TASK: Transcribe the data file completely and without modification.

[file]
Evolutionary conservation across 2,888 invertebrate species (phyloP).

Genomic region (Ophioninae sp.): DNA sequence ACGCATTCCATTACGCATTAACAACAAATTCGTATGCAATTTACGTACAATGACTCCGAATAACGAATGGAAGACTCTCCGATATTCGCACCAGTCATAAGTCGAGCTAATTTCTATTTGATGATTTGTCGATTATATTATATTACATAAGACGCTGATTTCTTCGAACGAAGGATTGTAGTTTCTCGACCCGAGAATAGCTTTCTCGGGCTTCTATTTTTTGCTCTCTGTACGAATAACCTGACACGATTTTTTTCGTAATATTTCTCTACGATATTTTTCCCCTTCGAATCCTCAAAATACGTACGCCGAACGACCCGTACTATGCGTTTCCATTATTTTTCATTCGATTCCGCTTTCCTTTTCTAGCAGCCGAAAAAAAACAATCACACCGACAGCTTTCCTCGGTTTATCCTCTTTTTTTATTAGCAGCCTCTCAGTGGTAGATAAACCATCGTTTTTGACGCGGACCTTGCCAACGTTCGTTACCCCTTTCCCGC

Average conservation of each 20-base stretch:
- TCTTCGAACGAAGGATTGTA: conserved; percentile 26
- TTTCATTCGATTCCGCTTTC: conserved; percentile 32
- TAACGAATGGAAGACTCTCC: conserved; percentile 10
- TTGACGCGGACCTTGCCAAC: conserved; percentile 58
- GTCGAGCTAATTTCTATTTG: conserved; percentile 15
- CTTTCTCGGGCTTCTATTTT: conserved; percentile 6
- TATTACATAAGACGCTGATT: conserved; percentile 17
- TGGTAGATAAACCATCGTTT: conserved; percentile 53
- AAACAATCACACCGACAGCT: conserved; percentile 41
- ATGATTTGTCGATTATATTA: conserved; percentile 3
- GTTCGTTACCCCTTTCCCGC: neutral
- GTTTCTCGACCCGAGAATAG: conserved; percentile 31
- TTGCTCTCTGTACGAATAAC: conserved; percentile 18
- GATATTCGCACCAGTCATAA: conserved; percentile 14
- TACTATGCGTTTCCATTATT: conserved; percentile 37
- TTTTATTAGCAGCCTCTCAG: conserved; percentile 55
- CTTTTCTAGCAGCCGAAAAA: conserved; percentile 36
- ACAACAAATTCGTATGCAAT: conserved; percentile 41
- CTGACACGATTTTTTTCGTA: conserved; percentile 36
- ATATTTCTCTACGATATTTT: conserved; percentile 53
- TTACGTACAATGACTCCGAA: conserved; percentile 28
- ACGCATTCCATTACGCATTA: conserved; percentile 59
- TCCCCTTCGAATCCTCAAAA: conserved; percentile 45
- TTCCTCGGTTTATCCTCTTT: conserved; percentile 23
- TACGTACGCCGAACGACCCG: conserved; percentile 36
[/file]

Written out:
Evolutionary conservation across 2,888 invertebrate species (phyloP).

Genomic region (Ophioninae sp.): DNA sequence ACGCATTCCATTACGCATTAACAACAAATTCGTATGCAATTTACGTACAATGACTCCGAATAACGAATGGAAGACTCTCCGATATTCGCACCAGTCATAAGTCGAGCTAATTTCTATTTGATGATTTGTCGATTATATTATATTACATAAGACGCTGATTTCTTCGAACGAAGGATTGTAGTTTCTCGACCCGAGAATAGCTTTCTCGGGCTTCTATTTTTTGCTCTCTGTACGAATAACCTGACACGATTTTTTTCGTAATATTTCTCTACGATATTTTTCCCCTTCGAATCCTCAAAATACGTACGCCGAACGACCCGTACTATGCGTTTCCATTATTTTTCATTCGATTCCGCTTTCCTTTTCTAGCAGCCGAAAAAAAACAATCACACCGACAGCTTTCCTCGGTTTATCCTCTTTTTTTATTAGCAGCCTCTCAGTGGTAGATAAACCATCGTTTTTGACGCGGACCTTGCCAACGTTCGTTACCCCTTTCCCGC

Average conservation of each 20-base stretch:
- TCTTCGAACGAAGGATTGTA: conserved; percentile 26
- TTTCATTCGATTCCGCTTTC: conserved; percentile 32
- TAACGAATGGAAGACTCTCC: conserved; percentile 10
- TTGACGCGGACCTTGCCAAC: conserved; percentile 58
- GTCGAGCTAATTTCTATTTG: conserved; percentile 15
- CTTTCTCGGGCTTCTATTTT: conserved; percentile 6
- TATTACATAAGACGCTGATT: conserved; percentile 17
- TGGTAGATAAACCATCGTTT: conserved; percentile 53
- AAACAATCACACCGACAGCT: conserved; percentile 41
- ATGATTTGTCGATTATATTA: conserved; percentile 3
- GTTCGTTACCCCTTTCCCGC: neutral
- GTTTCTCGACCCGAGAATAG: conserved; percentile 31
- TTGCTCTCTGTACGAATAAC: conserved; percentile 18
- GATATTCGCACCAGTCATAA: conserved; percentile 14
- TACTATGCGTTTCCATTATT: conserved; percentile 37
- TTTTATTAGCAGCCTCTCAG: conserved; percentile 55
- CTTTTCTAGCAGCCGAAAAA: conserved; percentile 36
- ACAACAAATTCGTATGCAAT: conserved; percentile 41
- CTGACACGATTTTTTTCGTA: conserved; percentile 36
- ATATTTCTCTACGATATTTT: conserved; percentile 53
- TTACGTACAATGACTCCGAA: conserved; percentile 28
- ACGCATTCCATTACGCATTA: conserved; percentile 59
- TCCCCTTCGAATCCTCAAAA: conserved; percentile 45
- TTCCTCGGTTTATCCTCTTT: conserved; percentile 23
- TACGTACGCCGAACGACCCG: conserved; percentile 36